In preparation for our week on remix and your upcoming video essay project, below you’ll find some examples of “genres” of remix that you might choose to work with for your project. Remember that you should let your chosen argument determine the form the argument takes (e.g. some arguments will be better suited to a fake trailer, others will be more productive to construct as a more classical video essay). We’ll discuss these genres, and the project, in more detail next week: feel free to link to other remixes you find effectively convey a point or argument here, or via twitter or email.
The Video Essay
This perhaps is closest to a conventional academic paper, using images, text and frequently some form of voiceover to clearly convey an argument with supporting evidence from scholarly works. Below is a good example, on censorship practices and the depiction of sex in Hollywood cinema.
The Fake Trailer
The fake trailer typically rests on a humorous juxtasposition of genres and aesthetics, and presumes a knowledge about the conventions of both Hollywood genres and the “form” of trailers as a genre in their own right. One of the more famous early examples recut The Shining to play as a romantic comedy. The example below inverts that premise, reimagining Mary Poppins as a Horror Movie.
Per our reading from Francesca Coppa this week, fanvids typically use a popular song which, when juxtaposed with a series of images from a media property, conveys some form of argument. The video below is more celebratory than argumentative (we’ll watch some examples of the latter next week), and it’s also a metavid (a vid about fandom itself), but in general it’s a good example of the style of fanvids. In particular, note the various “passages” here, where similar images are cut together in rapid succession to create a sort of visual chorus or stanza. Plus, spaceships!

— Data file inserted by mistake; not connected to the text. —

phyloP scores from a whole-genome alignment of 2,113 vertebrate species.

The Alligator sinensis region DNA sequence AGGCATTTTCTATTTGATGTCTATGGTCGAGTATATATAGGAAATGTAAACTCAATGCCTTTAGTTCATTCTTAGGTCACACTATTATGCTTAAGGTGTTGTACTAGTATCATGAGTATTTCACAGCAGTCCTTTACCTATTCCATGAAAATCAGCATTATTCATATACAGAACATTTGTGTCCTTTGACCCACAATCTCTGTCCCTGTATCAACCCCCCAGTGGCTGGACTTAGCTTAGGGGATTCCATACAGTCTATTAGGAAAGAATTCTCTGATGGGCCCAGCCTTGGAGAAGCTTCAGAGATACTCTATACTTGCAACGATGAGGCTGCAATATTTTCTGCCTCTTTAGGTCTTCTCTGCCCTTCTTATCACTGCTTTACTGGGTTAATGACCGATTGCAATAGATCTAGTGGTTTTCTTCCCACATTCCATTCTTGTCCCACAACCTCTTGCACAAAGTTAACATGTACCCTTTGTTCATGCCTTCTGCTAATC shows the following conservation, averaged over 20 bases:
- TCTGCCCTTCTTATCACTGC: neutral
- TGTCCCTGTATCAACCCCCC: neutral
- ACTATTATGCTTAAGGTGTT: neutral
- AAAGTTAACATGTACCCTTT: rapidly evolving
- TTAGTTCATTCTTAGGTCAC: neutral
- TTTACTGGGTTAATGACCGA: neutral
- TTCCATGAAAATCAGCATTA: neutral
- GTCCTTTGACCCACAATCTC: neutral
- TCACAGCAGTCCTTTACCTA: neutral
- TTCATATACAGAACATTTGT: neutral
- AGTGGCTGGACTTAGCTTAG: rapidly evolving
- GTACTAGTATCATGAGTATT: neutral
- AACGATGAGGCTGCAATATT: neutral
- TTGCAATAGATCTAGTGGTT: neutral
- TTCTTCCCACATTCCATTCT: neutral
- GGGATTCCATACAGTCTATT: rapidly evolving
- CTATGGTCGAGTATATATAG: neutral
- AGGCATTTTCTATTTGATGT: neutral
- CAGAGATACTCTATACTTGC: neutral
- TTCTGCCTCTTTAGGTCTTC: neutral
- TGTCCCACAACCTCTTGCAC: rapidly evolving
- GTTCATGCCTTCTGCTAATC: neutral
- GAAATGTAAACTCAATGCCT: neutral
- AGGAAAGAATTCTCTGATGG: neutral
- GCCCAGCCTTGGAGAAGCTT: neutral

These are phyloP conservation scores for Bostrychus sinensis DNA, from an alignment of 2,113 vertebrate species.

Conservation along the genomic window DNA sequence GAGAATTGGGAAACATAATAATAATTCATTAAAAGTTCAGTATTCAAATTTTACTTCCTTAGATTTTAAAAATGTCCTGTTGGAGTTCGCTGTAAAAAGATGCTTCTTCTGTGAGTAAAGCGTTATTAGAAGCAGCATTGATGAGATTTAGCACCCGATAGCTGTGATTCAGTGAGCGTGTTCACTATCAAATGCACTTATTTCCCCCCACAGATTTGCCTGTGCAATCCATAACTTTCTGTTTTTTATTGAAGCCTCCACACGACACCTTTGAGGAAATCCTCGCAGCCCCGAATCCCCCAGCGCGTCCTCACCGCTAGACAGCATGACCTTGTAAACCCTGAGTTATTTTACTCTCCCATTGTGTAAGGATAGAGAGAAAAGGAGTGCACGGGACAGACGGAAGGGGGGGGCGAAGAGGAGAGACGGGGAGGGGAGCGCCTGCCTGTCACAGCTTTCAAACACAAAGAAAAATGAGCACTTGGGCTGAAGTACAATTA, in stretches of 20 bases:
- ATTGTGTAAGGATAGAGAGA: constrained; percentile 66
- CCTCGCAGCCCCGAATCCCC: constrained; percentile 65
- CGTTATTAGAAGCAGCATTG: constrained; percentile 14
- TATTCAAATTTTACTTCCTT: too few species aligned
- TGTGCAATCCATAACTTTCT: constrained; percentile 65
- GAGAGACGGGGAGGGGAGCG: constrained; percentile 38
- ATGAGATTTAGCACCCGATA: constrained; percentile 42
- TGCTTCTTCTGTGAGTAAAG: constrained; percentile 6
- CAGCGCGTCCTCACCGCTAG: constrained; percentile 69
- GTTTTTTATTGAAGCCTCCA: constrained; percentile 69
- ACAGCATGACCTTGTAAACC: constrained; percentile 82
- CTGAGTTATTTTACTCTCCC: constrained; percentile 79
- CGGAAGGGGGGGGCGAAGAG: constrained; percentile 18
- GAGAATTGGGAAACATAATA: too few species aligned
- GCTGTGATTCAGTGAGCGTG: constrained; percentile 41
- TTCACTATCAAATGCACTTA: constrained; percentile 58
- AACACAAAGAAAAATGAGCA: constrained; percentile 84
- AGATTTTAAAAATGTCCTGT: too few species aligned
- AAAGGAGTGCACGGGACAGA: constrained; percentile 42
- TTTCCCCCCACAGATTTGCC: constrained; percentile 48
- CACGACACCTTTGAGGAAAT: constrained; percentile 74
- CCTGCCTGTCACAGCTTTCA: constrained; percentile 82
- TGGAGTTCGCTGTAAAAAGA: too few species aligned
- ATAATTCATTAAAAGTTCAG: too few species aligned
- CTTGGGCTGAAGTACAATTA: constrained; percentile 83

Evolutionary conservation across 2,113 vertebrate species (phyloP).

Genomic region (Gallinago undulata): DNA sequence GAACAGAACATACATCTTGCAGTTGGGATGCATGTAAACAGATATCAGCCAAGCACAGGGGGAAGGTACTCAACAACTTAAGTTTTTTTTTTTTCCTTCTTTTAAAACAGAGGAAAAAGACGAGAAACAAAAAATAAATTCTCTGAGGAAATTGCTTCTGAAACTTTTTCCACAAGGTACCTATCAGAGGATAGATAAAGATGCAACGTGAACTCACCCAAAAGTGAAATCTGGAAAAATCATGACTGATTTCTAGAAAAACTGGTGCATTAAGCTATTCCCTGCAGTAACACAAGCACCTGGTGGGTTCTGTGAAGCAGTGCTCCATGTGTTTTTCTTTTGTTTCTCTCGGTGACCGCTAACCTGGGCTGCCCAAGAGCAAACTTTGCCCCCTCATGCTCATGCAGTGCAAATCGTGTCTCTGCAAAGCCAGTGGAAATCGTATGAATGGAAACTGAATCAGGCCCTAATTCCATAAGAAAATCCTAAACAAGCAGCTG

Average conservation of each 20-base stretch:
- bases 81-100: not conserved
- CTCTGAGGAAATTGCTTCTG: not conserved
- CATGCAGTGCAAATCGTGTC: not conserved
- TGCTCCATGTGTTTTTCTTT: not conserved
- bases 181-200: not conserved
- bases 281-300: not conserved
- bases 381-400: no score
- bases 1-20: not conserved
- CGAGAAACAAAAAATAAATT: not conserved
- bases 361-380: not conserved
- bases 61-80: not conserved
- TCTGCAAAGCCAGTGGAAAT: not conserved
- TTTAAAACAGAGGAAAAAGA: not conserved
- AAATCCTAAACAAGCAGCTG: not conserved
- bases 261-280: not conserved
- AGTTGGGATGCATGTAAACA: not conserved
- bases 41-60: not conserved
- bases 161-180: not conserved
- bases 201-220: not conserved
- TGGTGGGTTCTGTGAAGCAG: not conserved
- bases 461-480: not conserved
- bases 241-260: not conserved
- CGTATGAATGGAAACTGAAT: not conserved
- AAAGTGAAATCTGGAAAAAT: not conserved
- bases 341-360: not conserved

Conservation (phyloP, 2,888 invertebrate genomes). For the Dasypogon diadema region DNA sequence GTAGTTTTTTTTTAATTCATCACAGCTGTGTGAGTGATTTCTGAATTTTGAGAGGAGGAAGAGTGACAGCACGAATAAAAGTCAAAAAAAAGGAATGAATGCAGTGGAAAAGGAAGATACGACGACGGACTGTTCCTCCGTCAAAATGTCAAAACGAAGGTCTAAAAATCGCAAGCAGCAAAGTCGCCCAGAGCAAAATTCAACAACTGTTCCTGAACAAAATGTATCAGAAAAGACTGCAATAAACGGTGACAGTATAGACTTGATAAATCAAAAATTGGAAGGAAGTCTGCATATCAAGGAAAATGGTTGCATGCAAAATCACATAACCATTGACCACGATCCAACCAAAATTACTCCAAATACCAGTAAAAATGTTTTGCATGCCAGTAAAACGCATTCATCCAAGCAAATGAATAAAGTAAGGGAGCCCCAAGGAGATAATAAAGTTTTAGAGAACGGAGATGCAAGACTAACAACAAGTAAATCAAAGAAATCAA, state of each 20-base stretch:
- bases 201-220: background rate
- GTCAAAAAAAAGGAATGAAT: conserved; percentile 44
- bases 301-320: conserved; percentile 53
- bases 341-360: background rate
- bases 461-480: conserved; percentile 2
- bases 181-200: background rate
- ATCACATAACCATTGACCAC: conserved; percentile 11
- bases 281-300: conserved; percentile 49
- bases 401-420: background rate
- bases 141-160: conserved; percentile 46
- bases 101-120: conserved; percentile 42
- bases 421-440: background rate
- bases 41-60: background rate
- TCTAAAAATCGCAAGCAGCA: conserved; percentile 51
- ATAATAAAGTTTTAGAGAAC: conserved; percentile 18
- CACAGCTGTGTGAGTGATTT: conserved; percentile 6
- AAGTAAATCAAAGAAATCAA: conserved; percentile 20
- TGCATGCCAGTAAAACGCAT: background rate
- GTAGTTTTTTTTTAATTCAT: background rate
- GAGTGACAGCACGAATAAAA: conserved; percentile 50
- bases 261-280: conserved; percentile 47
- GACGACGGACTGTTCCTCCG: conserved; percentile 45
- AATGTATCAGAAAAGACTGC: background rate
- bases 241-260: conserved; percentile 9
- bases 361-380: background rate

In its simplest form, the lipdub is a video that combines some form of lip synching and dubbed audio. Below, you’ll find a more complex iteration titled “Imagine This.” Though producing a video on this level might require more time than you’re afforded for this assignment, it conveys a clear argument, so it might be useful to consider doing a scaled down version of something like this (this Mad Men video being a possible example).
Technically, almost all remixes can be categorized as “mashups,” but for the purposes of demarcating this as its own category, we’ll use “mashup” to broadly define a video that combines two texts to create a new one. Below, Jonathan McIntosh’s “Buffy vs. Edward” mashes up Buffy the Vampire Slayer and Twilight to create new narrative that implicitly addresses the gender politics of both franchises. Also to note for next week: McIntosh went to court for this video, and won claiming fair use, in 2012 after Lionsgate had the video taken down from YouTube.